State Bar of Wisconsin Return to Wisconsin Employment Relations Commission Awards

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In the Matter of the Arbitration

of a Dispute Between





Case 74

No. 51221



Mr. David White, Staff Representative, Wisconsin Council 40, AFSCME, AFL-CIO, 583 D'Onofrio Drive, Madison, Wisconsin 53719, appearing on behalf of the Union.

Brennan, Steil, Basting & MacDougall, S.C., Attorneys at Law, 119 Martin Luther King, Jr. Boulevard, P.O. Box 990, Madison, Wisconsin 53701-0990, by Mr. Howard Goldberg, appearing on the behalf of the County.


Iowa County Highway Employee's Union, Local 1266, AFSCME, AFL-CIO, hereafter the Union, and Iowa County (Highway Department), hereafter the County, are parties to a collective bargaining agreement which provides for the final and binding arbitration of grievances. The Union, with the concurrence of the County, requested the Wisconsin Employment Relations Commission to appoint a staff member as a single, impartial arbitrator to resolve the instant grievance. Hearing was held on September 19, 1994, in Dodgeville, Wisconsin. The hearing was not transcribed and the parties did not file post-hearing written argument.


The parties stipulated to the following statement of the issue:

Did the Employer violate the collective bargaining agreement when it failed to call in the Grievant for overtime on January 29, 1994?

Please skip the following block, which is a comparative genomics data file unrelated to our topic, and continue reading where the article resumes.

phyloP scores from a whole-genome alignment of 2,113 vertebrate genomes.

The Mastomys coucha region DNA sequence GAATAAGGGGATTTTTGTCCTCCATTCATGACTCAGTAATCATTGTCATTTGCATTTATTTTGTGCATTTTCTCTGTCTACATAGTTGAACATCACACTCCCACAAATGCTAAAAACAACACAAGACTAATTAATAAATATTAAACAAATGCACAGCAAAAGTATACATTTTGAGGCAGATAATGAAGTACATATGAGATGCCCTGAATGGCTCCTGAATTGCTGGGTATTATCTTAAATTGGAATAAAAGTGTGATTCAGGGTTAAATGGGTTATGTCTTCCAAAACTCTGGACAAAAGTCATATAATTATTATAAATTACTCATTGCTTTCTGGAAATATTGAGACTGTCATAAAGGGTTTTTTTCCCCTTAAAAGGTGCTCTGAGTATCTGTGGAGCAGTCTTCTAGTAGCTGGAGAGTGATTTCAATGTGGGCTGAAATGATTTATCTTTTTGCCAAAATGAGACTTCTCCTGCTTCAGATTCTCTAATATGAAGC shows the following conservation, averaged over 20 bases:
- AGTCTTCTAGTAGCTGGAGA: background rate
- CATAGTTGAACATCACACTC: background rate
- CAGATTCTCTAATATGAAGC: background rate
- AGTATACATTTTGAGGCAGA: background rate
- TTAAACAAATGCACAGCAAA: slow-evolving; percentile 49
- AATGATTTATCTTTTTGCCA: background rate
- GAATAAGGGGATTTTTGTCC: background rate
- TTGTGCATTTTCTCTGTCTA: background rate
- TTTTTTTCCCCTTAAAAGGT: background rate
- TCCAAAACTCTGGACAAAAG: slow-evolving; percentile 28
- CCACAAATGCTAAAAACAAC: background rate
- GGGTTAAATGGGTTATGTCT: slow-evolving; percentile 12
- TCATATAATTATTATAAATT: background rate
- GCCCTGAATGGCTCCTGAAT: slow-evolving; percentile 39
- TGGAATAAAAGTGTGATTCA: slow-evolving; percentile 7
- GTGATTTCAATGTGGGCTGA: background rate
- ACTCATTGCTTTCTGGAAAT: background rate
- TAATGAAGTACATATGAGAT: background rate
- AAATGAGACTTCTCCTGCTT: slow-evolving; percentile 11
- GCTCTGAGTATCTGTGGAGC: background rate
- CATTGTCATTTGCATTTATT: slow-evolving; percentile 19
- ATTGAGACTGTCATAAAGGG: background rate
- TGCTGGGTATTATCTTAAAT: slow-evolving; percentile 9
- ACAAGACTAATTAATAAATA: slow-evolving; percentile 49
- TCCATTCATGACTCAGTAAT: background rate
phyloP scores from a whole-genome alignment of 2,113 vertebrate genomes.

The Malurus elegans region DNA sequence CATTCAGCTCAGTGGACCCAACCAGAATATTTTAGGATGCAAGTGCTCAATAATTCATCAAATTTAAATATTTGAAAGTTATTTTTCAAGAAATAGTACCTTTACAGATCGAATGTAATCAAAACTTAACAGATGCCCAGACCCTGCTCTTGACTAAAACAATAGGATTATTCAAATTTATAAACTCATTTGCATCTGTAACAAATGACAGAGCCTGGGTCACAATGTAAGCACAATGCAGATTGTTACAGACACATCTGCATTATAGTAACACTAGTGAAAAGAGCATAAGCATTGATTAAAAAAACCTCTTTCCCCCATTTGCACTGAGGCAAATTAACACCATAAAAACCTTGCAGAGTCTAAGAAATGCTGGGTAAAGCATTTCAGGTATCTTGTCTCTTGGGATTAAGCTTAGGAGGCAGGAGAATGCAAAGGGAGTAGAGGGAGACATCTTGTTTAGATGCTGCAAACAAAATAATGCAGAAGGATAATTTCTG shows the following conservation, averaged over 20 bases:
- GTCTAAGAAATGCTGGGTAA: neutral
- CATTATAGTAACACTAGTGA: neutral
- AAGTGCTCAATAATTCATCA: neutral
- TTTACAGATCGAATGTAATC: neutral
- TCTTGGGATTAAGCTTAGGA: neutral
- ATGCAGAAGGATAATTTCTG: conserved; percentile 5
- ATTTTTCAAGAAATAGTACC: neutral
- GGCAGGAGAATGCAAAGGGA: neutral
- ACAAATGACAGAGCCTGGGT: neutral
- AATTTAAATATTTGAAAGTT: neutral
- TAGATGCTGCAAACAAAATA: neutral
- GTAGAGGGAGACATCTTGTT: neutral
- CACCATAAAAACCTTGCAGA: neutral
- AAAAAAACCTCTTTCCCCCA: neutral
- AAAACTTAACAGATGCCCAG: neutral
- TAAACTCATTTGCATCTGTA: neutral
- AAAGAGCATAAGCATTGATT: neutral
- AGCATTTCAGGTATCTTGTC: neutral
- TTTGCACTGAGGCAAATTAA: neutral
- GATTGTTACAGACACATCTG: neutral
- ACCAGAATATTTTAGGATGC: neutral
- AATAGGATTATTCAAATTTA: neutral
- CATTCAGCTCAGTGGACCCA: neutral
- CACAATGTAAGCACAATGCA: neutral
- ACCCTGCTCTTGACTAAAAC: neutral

If so, what is the appropriate remedy?



. . .

8.02 It shall be the policy to keep overtime at a minimum and it is expected that overtime will be worked only in emergencies which are beyond the control of either party to this Agreement. All overtime shall be authorized by the Highway Commissioner or his/her representative. However, when it becomes necessary to work overtime, it shall be divided as equally as is reasonably possible among those employees qualified to perform the overtime work required and all employees shall be paid time and one-half (1 1/2) for all such overtime worked in excess of eight (8) hours per day and forty (40) hours per week. All time paid shall be considered time worked.

. . .


On Saturday, January 29, 1994, available employes were called in to work overtime to plow snow. On February 7, 1994, the Grievant, John Willborn, filed a grievance which stated:

was not called for overtime on my section on 1-29-94, for plowing snow + I was available + ready for work.

The grievance alleged that the failure to call the Grievant for overtime violated Section 8.02 of the collective bargaining agreement. The grievance requested a remedy of four hours of overtime.

On February 14, 1994, Glen L. Thronson, commissioner of the County Highway Commission, responded to the grievance as follows:

The grievance of January 29 is denied. You were not available on that day. You were called twice and there was no answer. You were apparently in Madison.

The grievance was denied at all steps and, thereafter, submitted to arbitration.


Prior to January 29, 1994, the Grievant provided the County with two telephone numbers to be used for the purpose of calling the Grievant in to work. One of these telephone numbers was that of the Grievant's parents. The County routinely called both telephone numbers when calling the Grievant in for overtime work.